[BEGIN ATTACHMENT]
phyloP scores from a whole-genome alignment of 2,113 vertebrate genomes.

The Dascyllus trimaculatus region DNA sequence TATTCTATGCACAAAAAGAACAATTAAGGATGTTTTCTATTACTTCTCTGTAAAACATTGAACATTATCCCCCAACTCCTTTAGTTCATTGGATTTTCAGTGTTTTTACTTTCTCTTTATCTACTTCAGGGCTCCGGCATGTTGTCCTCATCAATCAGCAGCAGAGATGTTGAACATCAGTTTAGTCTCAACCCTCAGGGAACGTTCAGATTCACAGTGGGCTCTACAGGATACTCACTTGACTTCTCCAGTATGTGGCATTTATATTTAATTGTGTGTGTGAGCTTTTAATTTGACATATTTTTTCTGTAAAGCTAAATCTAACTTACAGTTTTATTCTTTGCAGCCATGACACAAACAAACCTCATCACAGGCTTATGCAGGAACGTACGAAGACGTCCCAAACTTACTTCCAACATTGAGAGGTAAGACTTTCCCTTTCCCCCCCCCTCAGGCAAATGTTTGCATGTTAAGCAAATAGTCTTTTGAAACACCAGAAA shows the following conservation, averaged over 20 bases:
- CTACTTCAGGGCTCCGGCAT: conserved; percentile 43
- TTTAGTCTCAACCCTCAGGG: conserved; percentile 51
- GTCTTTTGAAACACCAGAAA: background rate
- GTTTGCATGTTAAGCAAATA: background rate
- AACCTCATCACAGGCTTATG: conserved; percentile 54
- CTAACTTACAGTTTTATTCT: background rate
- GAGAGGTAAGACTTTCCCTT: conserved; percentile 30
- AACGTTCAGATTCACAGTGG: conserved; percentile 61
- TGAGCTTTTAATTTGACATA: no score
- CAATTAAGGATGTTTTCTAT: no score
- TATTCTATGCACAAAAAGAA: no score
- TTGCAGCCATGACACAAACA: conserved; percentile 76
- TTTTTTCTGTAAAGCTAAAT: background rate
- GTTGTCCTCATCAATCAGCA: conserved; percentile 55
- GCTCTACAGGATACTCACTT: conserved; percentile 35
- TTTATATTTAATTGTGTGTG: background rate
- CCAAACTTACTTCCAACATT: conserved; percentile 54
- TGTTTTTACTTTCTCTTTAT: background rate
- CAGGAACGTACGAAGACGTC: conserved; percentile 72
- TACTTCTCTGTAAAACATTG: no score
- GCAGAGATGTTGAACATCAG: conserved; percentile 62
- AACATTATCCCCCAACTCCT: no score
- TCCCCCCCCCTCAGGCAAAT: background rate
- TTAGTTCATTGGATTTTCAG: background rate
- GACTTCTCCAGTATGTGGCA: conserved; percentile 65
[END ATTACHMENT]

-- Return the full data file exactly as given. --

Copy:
phyloP scores from a whole-genome alignment of 2,113 vertebrate genomes.

The Dascyllus trimaculatus region DNA sequence TATTCTATGCACAAAAAGAACAATTAAGGATGTTTTCTATTACTTCTCTGTAAAACATTGAACATTATCCCCCAACTCCTTTAGTTCATTGGATTTTCAGTGTTTTTACTTTCTCTTTATCTACTTCAGGGCTCCGGCATGTTGTCCTCATCAATCAGCAGCAGAGATGTTGAACATCAGTTTAGTCTCAACCCTCAGGGAACGTTCAGATTCACAGTGGGCTCTACAGGATACTCACTTGACTTCTCCAGTATGTGGCATTTATATTTAATTGTGTGTGTGAGCTTTTAATTTGACATATTTTTTCTGTAAAGCTAAATCTAACTTACAGTTTTATTCTTTGCAGCCATGACACAAACAAACCTCATCACAGGCTTATGCAGGAACGTACGAAGACGTCCCAAACTTACTTCCAACATTGAGAGGTAAGACTTTCCCTTTCCCCCCCCCTCAGGCAAATGTTTGCATGTTAAGCAAATAGTCTTTTGAAACACCAGAAA shows the following conservation, averaged over 20 bases:
- CTACTTCAGGGCTCCGGCAT: conserved; percentile 43
- TTTAGTCTCAACCCTCAGGG: conserved; percentile 51
- GTCTTTTGAAACACCAGAAA: background rate
- GTTTGCATGTTAAGCAAATA: background rate
- AACCTCATCACAGGCTTATG: conserved; percentile 54
- CTAACTTACAGTTTTATTCT: background rate
- GAGAGGTAAGACTTTCCCTT: conserved; percentile 30
- AACGTTCAGATTCACAGTGG: conserved; percentile 61
- TGAGCTTTTAATTTGACATA: no score
- CAATTAAGGATGTTTTCTAT: no score
- TATTCTATGCACAAAAAGAA: no score
- TTGCAGCCATGACACAAACA: conserved; percentile 76
- TTTTTTCTGTAAAGCTAAAT: background rate
- GTTGTCCTCATCAATCAGCA: conserved; percentile 55
- GCTCTACAGGATACTCACTT: conserved; percentile 35
- TTTATATTTAATTGTGTGTG: background rate
- CCAAACTTACTTCCAACATT: conserved; percentile 54
- TGTTTTTACTTTCTCTTTAT: background rate
- CAGGAACGTACGAAGACGTC: conserved; percentile 72
- TACTTCTCTGTAAAACATTG: no score
- GCAGAGATGTTGAACATCAG: conserved; percentile 62
- AACATTATCCCCCAACTCCT: no score
- TCCCCCCCCCTCAGGCAAAT: background rate
- TTAGTTCATTGGATTTTCAG: background rate
- GACTTCTCCAGTATGTGGCA: conserved; percentile 65